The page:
Warwick Rowell, Wednesday 01 March 2000
Many large organisations, after spending hundreds of millions of dollars and the best part of the last forty years on “strategic planning”, are now embracing “scenario planning” as a better way of anticipating and creating the future. Bernard Lietaer recently published a book that used scenarios to describe the social and environmental futures we might face. Early in October, Max Lindegger talked with Busselton LETS members and ecovillage and other Dunsborough residents about how they could move towards the “Sustainable Abundance” scenario.
The fundamental premise underlying scenario planning is that we are now aware enough and smart enough to actually look into the implications of what we do today. That with a bit of time and some serious skull sweat, we can make some reasonably accurate statements about what sort of future those actions will bring. If we look carefully, we can see how our actions cause second and third order effects which in turn have wider consequences.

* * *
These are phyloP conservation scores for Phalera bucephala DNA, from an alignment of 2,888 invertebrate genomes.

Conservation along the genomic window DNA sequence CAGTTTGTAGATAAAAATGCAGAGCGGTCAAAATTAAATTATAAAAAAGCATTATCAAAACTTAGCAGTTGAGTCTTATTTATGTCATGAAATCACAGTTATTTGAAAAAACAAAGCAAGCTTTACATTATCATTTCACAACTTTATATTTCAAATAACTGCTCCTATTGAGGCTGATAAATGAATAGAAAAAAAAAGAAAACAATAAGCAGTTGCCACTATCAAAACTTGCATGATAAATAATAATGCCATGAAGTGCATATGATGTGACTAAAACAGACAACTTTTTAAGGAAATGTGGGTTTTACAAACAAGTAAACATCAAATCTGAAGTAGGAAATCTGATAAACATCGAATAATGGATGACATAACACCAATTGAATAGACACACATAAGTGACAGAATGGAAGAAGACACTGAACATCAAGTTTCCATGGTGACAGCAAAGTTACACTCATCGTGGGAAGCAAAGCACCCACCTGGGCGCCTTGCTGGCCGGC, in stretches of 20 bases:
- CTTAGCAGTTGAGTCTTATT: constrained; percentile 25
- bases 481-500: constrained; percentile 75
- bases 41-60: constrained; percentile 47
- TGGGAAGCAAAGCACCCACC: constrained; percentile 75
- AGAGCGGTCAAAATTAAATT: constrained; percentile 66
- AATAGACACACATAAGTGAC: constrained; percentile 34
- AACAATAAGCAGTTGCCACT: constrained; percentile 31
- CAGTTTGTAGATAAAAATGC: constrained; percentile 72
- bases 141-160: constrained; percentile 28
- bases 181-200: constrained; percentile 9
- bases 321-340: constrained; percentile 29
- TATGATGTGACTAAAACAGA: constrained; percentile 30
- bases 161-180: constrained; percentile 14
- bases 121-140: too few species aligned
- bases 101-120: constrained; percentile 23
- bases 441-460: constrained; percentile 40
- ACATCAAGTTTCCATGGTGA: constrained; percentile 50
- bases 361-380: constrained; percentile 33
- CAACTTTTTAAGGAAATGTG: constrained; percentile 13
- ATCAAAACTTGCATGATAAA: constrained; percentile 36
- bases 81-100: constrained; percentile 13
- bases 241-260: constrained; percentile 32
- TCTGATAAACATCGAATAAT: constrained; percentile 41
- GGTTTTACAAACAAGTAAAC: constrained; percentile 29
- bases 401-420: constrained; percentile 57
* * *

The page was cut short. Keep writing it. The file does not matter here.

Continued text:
Many would agree with the conclusion of Pierre Wack, the senior executive of Royal Dutch/Shell, who developed scenario planning there; presenting facts to people does not work. You have to change the mental maps that provide their framework, their logic. “They have to feel the scenarios in their guts.”
Scenarios are a framework on which we can each fill in the detail, and then use the completed picture to guide our day to day actions. The five scenarios Bernard Lietaer developed are: “Sustainable Abundance”, “More of the same”, “Corporate Millenium”, “Careful Communities”, and “Hell on Earth”.